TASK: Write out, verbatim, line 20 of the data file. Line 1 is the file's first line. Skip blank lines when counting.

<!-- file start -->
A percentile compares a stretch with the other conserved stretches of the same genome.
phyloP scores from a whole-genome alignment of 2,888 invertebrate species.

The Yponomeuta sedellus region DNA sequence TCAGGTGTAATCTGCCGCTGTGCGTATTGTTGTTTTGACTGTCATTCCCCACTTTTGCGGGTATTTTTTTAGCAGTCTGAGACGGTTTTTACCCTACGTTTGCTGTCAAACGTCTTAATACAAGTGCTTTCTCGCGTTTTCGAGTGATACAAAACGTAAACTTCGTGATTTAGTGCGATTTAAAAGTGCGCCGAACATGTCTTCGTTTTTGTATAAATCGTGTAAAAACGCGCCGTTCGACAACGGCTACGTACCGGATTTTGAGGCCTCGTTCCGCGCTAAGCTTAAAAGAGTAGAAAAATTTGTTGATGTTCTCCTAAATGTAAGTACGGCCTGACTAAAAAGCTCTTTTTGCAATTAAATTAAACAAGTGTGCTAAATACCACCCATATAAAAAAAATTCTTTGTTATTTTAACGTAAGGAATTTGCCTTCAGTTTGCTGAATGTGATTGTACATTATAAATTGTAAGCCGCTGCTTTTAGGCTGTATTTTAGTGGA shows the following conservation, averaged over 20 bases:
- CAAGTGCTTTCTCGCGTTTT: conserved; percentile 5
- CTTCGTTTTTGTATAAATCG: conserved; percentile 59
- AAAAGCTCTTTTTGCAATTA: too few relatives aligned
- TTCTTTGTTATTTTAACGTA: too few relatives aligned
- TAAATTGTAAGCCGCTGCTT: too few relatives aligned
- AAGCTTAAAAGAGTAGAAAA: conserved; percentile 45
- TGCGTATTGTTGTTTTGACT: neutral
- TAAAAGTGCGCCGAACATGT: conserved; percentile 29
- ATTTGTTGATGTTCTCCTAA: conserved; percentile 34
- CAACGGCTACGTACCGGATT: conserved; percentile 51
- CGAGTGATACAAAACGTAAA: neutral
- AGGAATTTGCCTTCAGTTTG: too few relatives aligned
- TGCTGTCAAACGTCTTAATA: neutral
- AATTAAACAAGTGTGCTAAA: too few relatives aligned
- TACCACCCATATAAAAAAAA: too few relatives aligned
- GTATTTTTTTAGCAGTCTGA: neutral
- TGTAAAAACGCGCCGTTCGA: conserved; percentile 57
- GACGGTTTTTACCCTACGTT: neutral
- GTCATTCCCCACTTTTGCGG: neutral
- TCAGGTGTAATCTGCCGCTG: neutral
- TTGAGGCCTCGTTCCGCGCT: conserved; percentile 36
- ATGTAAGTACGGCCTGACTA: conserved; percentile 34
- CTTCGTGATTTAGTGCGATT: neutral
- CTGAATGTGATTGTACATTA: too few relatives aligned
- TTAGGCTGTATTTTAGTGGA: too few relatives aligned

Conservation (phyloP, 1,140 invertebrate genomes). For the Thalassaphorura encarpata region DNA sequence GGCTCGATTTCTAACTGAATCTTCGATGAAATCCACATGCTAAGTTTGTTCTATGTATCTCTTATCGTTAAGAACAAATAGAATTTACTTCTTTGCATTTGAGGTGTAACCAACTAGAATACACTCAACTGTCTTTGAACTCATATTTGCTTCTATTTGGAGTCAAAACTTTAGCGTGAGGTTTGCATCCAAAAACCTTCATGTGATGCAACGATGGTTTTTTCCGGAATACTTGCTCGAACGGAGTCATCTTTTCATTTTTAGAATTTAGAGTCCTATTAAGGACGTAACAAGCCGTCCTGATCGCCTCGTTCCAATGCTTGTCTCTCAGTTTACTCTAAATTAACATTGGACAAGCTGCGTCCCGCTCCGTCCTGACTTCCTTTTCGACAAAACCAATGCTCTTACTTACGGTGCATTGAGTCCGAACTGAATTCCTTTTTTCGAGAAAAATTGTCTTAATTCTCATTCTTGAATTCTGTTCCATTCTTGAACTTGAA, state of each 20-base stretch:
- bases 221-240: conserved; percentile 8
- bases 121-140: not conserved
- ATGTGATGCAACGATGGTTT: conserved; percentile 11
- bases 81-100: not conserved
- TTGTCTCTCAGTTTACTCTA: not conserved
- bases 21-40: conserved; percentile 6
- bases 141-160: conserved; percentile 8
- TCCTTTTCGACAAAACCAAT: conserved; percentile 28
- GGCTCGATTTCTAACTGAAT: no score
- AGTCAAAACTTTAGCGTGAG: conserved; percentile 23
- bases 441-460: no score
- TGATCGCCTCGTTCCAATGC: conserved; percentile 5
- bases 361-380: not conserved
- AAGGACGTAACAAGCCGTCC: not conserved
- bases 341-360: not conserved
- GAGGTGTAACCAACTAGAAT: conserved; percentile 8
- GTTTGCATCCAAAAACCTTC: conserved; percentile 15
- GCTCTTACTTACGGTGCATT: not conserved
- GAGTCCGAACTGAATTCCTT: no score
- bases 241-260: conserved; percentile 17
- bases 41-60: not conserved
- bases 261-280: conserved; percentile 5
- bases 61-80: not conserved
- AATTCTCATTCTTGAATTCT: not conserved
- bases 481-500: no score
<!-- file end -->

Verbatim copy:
- TGTAAAAACGCGCCGTTCGA: conserved; percentile 57